Scientists make world's first 3D-printed heart with human tissue


"It's completely biocompatible and matches the patient".

In the meantime, printed organs are already being used for training purposes in medical schools and these more complex 3D replicas could prove invaluable in teaching hospitals around the world.

The heart produced by researchers at Tel Aviv University is about the size of a rabbit's and is the first time anyone anywhere has successfully engineered and printed an entire heart with cells, blood vessels, ventricles and chambers.

As simply a "3D printed heart" TAU's is not entirely a first.

Heart disease is the leading cause of death in the United States and Israel, and heart transplants are often only afforded to those with end-stage heart failure, but the lengthy wait (up to six months) for a suitable donor can often prove fatal. Heart transplantation is now the only treatment available to patients with end-stage heart failure.

Furthermore, because the heart is made from the patient's own cells, there is a reduced chance that the transplant would fail. The cellular material from the tissues was used as the "ink" for the print job.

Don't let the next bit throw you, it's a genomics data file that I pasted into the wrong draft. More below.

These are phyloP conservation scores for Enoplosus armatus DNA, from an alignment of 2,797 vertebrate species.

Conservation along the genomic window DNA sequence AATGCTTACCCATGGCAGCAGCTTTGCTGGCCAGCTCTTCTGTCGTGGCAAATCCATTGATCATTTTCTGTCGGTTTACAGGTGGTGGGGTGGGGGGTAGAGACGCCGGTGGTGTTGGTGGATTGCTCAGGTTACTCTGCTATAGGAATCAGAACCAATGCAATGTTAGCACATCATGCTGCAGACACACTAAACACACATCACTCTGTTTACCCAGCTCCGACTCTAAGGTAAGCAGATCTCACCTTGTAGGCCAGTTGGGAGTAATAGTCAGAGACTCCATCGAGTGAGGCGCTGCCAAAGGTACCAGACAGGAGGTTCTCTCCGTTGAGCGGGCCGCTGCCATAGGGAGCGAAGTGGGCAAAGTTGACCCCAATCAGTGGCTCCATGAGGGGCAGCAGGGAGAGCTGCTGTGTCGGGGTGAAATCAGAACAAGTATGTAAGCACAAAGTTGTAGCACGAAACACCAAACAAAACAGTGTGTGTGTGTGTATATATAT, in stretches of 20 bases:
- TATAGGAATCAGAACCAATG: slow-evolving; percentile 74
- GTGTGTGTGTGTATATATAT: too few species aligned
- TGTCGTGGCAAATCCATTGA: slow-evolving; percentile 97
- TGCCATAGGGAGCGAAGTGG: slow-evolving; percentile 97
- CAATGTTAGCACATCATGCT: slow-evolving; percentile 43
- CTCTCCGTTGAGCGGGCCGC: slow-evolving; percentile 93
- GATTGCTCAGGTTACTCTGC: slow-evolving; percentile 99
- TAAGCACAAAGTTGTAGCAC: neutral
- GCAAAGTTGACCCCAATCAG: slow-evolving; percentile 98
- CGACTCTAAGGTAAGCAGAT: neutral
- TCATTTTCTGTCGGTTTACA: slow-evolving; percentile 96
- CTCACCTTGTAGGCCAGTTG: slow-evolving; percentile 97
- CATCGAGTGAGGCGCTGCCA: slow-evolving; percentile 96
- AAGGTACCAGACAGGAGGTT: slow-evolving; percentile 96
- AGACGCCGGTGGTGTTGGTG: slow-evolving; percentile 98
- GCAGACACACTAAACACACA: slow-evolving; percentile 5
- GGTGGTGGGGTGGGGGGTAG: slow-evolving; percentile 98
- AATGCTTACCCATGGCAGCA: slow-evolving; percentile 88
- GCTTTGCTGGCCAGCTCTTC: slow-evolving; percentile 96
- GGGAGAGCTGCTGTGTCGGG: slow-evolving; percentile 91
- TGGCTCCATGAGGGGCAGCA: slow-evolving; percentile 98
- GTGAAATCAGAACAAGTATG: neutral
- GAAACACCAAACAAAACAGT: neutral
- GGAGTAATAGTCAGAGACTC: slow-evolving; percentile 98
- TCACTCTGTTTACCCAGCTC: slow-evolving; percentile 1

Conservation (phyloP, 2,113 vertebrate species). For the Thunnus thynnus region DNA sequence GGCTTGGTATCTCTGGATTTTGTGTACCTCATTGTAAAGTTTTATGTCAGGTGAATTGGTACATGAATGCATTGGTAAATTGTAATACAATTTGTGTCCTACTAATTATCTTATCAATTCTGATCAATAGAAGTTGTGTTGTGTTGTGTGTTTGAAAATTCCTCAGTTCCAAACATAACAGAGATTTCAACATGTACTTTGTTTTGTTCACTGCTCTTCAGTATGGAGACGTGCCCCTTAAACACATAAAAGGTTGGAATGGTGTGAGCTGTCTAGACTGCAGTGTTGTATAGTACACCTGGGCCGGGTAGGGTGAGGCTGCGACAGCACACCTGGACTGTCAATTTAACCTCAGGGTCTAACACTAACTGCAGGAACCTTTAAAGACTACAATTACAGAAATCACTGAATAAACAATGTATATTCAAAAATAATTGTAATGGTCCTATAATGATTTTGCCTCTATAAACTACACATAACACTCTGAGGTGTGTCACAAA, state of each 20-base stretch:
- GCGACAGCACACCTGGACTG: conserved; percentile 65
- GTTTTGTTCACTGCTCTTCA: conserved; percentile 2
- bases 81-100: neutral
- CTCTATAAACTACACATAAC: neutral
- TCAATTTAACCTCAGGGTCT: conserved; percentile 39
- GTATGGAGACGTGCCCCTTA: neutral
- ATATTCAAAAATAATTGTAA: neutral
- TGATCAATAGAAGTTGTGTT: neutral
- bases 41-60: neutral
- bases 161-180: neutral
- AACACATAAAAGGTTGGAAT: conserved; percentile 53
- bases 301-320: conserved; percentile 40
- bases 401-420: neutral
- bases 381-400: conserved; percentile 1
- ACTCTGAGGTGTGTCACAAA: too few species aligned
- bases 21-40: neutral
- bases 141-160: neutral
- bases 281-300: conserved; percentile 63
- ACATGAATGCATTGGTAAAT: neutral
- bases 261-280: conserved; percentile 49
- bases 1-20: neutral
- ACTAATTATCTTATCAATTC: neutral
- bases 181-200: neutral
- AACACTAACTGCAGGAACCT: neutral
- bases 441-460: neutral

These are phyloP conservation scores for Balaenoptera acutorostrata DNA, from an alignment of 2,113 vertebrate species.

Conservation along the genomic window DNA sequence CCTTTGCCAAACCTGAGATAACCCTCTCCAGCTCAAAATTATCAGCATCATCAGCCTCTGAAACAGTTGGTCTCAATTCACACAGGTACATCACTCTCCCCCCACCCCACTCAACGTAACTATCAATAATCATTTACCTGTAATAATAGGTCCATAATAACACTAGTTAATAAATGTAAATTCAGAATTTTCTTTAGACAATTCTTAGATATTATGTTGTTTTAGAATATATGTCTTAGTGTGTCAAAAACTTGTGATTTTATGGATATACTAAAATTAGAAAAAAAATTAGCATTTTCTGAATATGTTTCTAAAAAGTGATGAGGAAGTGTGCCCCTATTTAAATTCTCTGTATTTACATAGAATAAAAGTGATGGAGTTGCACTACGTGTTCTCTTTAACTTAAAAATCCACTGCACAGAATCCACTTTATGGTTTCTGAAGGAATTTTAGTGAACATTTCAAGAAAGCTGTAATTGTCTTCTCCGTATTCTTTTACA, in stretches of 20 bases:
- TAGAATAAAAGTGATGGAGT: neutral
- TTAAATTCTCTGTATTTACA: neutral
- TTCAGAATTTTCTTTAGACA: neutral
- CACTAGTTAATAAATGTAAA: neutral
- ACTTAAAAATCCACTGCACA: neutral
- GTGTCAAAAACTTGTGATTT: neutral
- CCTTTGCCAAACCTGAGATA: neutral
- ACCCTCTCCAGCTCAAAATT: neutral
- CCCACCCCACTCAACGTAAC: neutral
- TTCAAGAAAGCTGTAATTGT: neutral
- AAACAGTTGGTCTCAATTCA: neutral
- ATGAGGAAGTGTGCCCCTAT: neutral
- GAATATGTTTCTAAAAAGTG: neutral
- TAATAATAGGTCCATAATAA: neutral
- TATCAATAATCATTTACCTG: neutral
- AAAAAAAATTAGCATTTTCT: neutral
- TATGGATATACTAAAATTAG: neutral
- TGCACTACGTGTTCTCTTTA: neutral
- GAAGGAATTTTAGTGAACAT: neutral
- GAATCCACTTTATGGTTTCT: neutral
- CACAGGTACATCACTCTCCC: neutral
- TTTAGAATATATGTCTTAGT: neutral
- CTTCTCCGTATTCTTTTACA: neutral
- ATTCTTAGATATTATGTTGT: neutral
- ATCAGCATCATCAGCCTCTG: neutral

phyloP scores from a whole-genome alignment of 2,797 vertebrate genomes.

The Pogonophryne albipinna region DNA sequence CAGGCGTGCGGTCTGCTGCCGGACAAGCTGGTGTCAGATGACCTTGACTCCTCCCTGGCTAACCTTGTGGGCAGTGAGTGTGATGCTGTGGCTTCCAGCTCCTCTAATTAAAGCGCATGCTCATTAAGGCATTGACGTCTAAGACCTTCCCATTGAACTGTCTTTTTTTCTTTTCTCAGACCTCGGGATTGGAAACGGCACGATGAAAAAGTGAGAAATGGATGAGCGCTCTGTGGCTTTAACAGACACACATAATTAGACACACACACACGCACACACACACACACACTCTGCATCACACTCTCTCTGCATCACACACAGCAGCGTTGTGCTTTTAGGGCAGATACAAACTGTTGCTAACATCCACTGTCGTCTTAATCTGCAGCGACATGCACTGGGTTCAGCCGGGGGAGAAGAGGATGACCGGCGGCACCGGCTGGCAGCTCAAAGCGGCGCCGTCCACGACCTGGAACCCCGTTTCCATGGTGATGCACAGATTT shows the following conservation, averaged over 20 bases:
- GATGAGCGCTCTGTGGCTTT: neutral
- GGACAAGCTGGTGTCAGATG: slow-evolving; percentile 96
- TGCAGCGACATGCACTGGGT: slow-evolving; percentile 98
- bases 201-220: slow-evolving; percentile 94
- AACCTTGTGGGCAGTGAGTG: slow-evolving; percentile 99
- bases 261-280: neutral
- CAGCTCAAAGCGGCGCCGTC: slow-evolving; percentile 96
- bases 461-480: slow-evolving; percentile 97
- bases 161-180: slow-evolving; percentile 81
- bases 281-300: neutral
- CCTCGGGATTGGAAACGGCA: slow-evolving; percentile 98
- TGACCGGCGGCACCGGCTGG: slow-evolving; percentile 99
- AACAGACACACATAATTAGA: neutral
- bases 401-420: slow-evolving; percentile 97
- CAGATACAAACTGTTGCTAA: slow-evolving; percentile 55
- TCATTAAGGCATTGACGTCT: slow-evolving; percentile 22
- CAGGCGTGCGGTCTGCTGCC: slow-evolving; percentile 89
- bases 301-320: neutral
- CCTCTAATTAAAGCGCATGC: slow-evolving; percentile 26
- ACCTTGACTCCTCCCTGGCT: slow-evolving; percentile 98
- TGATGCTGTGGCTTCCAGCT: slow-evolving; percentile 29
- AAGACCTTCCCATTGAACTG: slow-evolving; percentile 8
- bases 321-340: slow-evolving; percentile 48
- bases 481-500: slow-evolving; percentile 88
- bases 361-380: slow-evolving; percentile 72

Research for the study was conducted jointly by Prof. He was assisted by Nadav Noor, Dr. Assaf Shapira, Reuven Edri, Idan Gal and Lior Wertheim. It should be noted that the heart isn't very big - it's only about the size of a rabbit's heart.

"But larger human hearts require the same technology".

Describing their work in Advanced Science, the research team started by taking biopsies of fatty tissues from abdominal structures known as the omentum in both humans and pigs. The cellular and a-cellular materials of the tissue were then separated. The cells were reprogrammed into pluripotent stem cells, while the extracellular matrix of collagen, sugars and proteins were processed into a personalized hydrogel.

They then mixed the cells and the hydrogel to create so-called "bio-inks" for cardiac patches, which were followed by an entire heart.

As stated in the abstract of the study, "These results demonstrate the potential of the approach for engineering personalized tissues and organs, or for drug screening in an appropriate anatomical structure and patient‐specific biochemical microenvironment". Dvir says. "Ideally, the biomaterial should possess the same biochemical, mechanical and topographical properties of the patient's own tissues". The use of "native" human material was imperative to the successful creation of the tissues and organs, the team said.

Researchers must now teach the printed hearts "to behave" like real ones.

After "training" the hearts to efficiently pump, the team hopes to transplant them into animals for further testing.

3D printed construction of a miniature heart model.

"The cells need to form a pumping ability; they can now contract, but we need them to work together".



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